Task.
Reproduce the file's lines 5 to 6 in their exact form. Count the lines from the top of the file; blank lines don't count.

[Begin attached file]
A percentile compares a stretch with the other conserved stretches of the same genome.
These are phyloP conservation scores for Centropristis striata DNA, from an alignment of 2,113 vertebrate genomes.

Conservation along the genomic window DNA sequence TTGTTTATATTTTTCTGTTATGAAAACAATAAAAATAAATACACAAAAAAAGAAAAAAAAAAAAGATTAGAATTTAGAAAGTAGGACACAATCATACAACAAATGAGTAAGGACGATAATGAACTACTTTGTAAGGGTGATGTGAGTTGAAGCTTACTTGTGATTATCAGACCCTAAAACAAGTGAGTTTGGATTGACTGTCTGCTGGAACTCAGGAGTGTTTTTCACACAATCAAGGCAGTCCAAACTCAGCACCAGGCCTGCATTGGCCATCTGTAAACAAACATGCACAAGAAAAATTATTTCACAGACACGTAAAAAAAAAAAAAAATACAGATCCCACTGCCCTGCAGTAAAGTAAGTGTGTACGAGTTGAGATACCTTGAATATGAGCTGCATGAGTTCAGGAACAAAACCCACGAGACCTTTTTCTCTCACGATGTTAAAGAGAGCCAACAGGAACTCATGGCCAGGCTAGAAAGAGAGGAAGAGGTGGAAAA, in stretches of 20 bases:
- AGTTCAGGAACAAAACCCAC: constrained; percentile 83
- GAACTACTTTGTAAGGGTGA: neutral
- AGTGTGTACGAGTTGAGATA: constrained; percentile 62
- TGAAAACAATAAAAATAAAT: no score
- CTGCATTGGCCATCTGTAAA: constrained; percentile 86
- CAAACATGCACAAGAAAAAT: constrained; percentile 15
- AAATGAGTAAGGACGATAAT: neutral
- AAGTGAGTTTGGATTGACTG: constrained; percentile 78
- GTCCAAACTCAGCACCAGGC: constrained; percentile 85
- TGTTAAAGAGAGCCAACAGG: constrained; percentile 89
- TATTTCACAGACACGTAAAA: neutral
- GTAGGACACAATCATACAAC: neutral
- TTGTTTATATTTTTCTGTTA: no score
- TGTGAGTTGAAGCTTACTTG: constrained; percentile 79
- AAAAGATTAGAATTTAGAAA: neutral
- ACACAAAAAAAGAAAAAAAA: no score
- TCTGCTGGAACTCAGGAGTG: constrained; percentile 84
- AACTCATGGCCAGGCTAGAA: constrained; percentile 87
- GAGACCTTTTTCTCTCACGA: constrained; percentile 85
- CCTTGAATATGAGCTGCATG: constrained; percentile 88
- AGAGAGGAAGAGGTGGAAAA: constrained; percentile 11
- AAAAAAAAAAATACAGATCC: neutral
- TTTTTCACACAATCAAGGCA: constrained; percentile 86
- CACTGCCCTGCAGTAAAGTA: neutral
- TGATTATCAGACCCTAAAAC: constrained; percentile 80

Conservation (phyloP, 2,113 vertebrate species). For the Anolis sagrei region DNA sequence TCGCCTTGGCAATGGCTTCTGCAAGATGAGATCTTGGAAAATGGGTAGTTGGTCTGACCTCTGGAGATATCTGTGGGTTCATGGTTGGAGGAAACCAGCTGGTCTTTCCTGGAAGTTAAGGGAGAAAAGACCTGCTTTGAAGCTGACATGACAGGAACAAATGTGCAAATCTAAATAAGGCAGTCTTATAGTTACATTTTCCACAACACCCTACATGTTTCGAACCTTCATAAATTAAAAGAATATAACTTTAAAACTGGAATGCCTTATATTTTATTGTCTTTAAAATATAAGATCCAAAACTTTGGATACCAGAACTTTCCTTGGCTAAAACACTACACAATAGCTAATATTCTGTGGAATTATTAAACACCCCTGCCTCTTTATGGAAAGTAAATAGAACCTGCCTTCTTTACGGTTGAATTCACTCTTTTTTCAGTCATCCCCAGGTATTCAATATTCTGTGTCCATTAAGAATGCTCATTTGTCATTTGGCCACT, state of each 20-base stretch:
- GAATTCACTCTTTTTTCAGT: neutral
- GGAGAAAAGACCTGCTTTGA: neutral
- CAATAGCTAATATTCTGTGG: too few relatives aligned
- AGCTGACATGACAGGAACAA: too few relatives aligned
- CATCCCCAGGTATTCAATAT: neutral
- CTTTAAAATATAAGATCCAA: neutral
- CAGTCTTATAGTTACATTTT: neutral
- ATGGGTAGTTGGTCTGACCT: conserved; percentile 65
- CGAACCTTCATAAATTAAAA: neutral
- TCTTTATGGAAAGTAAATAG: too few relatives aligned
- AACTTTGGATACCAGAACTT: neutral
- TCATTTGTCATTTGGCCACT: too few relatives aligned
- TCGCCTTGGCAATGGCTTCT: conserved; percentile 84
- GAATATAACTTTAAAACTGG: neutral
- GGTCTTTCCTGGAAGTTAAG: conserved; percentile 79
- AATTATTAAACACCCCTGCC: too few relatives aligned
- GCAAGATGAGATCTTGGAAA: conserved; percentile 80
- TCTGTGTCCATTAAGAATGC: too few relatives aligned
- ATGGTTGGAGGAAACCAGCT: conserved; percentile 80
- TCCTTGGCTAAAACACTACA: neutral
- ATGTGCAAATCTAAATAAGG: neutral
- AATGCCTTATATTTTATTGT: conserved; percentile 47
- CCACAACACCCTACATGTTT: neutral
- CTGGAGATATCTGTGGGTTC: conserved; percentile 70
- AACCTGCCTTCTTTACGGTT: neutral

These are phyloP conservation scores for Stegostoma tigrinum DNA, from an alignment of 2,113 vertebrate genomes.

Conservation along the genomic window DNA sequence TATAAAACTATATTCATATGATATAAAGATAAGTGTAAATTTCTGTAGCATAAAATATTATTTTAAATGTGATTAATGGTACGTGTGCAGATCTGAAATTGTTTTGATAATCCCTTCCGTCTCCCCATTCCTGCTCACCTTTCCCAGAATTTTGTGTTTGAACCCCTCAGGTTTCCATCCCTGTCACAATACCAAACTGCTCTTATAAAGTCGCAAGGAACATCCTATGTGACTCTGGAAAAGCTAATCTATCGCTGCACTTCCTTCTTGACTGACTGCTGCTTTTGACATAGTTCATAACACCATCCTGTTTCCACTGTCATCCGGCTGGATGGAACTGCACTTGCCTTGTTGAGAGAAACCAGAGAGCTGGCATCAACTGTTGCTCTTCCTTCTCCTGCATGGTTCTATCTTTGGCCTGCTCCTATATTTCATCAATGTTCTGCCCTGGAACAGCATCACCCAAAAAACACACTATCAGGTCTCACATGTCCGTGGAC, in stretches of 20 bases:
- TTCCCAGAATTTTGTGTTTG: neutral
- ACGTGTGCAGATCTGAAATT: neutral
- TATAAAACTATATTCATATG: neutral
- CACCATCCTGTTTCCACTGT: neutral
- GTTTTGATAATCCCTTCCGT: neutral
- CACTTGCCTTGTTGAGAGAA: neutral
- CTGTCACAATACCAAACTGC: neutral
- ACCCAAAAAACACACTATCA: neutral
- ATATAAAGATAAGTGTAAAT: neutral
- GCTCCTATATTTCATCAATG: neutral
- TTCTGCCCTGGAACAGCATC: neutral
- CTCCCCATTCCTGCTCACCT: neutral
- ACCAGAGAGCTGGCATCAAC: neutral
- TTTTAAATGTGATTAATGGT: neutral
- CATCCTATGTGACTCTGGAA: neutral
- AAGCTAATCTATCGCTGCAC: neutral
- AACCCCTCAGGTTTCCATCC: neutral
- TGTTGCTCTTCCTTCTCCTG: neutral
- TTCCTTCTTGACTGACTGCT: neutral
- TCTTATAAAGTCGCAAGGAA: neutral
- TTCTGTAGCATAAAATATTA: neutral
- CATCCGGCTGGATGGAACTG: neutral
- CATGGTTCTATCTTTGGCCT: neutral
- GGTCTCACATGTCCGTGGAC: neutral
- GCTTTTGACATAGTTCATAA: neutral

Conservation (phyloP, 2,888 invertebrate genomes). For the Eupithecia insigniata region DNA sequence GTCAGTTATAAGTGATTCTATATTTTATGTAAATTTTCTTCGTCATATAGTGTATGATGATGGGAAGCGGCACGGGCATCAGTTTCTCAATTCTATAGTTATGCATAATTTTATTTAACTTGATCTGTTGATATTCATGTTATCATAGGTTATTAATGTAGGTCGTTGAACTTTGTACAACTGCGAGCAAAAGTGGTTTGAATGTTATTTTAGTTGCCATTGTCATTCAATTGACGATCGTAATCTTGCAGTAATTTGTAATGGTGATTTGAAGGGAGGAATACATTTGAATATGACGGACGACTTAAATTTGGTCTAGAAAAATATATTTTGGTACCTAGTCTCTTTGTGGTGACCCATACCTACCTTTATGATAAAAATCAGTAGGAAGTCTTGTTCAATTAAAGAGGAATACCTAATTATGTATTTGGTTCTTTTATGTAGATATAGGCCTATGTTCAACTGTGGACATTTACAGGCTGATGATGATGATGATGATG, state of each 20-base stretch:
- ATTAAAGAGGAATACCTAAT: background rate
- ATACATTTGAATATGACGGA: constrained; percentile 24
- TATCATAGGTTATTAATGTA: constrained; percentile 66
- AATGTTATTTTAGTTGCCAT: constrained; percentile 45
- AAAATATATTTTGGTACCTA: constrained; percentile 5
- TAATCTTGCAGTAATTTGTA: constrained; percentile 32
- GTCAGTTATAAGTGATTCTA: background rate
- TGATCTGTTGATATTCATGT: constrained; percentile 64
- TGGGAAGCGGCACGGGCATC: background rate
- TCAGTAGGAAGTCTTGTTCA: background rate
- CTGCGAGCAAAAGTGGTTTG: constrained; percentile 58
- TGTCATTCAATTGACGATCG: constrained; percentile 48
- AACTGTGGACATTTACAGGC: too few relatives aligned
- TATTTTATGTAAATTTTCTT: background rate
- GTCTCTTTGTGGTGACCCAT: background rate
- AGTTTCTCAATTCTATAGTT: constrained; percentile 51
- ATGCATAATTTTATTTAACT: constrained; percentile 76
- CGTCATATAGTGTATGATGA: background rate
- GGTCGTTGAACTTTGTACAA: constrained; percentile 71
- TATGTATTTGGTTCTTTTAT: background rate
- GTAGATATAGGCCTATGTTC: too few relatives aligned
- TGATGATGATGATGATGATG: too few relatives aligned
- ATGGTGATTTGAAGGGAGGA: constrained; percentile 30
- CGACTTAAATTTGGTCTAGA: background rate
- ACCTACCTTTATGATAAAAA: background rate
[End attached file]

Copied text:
- GAACTACTTTGTAAGGGTGA: neutral
- AGTGTGTACGAGTTGAGATA: constrained; percentile 62